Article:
Dreadlocks can be formed from any type of hair, coarse or fine, thick or curly. Some hair types are much easier to form into dreadlocks than others. Hair type is dictated by genes. Although people of Hispanic descent possess a wide range of hair types, thick, coarse -- and sometimes dry -- hair is not uncommon. The key to successful dreadlocks with this type of hair is to use an all-natural twist method, avoid chemicals and additives, and never lose hope. Anyone can create beautiful dreadlocks with their natural hair.

Separate your hair into sections. Pin each section with a bobby pin to keep it separate. Dreadlocks will thicken as they form so plan accordingly.

Roll one section of hair between your palms to tangle it.

Separate the tangled section of hair at the end and pull the two halves apart. The knots will shift towards the base of the segment as you pull.

Separate one of the halves created in Step 3 into two new segments and pull the two segments apart. Repeat for the second half.

Roll the four segments created in Step 4 together to tangle them once more.

Repeat Step 3 through Step 5 until the section of hair is dreaded.

Tuck the end of the dread up, pushing it into the dread, and secure it with a no-snag hair band.

Repeat Step 2 through Step 7 for each section of hair.


Begin your dreadlocks when you hair is between 2 and 6 inches long. Coarse hair is more difficult to dread when long.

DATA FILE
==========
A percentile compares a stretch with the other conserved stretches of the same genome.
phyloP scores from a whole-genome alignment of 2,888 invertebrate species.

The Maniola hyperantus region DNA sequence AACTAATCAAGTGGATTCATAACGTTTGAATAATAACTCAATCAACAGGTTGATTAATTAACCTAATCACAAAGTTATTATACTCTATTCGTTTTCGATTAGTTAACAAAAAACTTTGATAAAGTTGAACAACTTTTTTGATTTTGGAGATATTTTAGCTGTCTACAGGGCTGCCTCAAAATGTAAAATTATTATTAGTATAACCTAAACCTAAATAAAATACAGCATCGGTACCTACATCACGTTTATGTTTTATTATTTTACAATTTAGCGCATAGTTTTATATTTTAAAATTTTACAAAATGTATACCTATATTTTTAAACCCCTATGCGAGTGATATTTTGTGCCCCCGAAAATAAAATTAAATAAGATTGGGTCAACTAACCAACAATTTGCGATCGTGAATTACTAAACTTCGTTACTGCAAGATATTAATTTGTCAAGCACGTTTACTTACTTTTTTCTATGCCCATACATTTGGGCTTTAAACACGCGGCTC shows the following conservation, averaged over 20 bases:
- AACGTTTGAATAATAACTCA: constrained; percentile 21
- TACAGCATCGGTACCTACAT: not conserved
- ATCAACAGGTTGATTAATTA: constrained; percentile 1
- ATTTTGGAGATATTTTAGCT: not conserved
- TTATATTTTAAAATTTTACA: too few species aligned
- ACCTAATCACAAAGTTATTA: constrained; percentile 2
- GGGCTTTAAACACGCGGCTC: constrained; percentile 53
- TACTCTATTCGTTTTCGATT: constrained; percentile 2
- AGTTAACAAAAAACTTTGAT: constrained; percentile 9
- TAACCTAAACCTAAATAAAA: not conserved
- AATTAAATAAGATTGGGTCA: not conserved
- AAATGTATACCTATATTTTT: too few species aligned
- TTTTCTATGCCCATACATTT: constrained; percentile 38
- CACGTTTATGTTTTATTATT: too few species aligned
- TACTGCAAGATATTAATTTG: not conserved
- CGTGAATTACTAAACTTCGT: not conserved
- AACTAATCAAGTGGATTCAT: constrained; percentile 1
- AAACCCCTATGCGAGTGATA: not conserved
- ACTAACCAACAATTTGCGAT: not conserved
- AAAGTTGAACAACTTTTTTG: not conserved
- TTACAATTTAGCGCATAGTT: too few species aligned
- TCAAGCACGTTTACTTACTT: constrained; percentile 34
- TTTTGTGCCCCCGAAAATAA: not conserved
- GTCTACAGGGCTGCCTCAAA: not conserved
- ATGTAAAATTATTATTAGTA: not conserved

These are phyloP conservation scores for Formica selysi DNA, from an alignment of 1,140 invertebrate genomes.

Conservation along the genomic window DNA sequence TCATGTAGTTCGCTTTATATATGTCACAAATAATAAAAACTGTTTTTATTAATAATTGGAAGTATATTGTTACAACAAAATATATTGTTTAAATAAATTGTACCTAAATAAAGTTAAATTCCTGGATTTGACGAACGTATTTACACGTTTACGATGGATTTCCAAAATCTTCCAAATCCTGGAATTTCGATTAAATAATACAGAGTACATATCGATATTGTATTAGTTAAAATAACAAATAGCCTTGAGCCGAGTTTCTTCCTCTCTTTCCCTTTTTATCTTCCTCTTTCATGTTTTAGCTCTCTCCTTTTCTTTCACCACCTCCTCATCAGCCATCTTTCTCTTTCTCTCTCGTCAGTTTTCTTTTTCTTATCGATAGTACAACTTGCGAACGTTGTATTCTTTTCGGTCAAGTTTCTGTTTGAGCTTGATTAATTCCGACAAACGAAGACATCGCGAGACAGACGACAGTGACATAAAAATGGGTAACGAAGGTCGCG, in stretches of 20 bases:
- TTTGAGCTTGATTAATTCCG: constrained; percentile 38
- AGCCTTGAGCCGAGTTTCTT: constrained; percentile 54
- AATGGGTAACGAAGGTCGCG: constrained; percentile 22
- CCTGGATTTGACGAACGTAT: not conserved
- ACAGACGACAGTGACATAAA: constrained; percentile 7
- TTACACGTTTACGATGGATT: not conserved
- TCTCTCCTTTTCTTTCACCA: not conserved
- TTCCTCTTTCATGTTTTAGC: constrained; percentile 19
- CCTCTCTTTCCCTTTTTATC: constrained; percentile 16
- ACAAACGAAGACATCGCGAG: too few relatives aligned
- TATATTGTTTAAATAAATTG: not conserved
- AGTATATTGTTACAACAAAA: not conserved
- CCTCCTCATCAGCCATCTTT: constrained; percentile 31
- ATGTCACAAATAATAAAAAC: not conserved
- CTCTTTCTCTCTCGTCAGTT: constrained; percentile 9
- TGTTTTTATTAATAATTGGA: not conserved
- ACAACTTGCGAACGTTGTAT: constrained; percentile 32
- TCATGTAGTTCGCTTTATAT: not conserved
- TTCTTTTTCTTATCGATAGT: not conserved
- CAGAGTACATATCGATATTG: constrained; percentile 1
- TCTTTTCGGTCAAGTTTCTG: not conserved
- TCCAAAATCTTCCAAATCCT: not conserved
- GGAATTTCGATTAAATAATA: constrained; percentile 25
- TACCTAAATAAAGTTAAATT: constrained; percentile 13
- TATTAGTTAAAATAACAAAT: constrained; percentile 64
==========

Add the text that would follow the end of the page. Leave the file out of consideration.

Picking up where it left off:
Rinse your dreadlocks daily and wash them with shampoo at lead twice per week.

Roll your dreadlocks between your palms often to promote tangling and proper dreadlock formation.


You may experience discomfort at first when separating knotted hair segments.

Do not use conditioner or 2-in-1 shampoo products. Do use shampoo products catering to dry or brittle hair and dry scalps.

Avoid styling products, including dreadlocking wax, as they may damage your hair and draw dirt or other unwanted particles to your dreadlocks.

About the Author

Cristel Wood

Cristel Wood is a writer specializing in food, photography, gardening and video games. She holds an Associate of Arts from South Puget Sound Community College and has worked for her local Parks & Recreation department, Mt. Baker ski area, Vista Village Retirement Community and has taught ESL in Peru.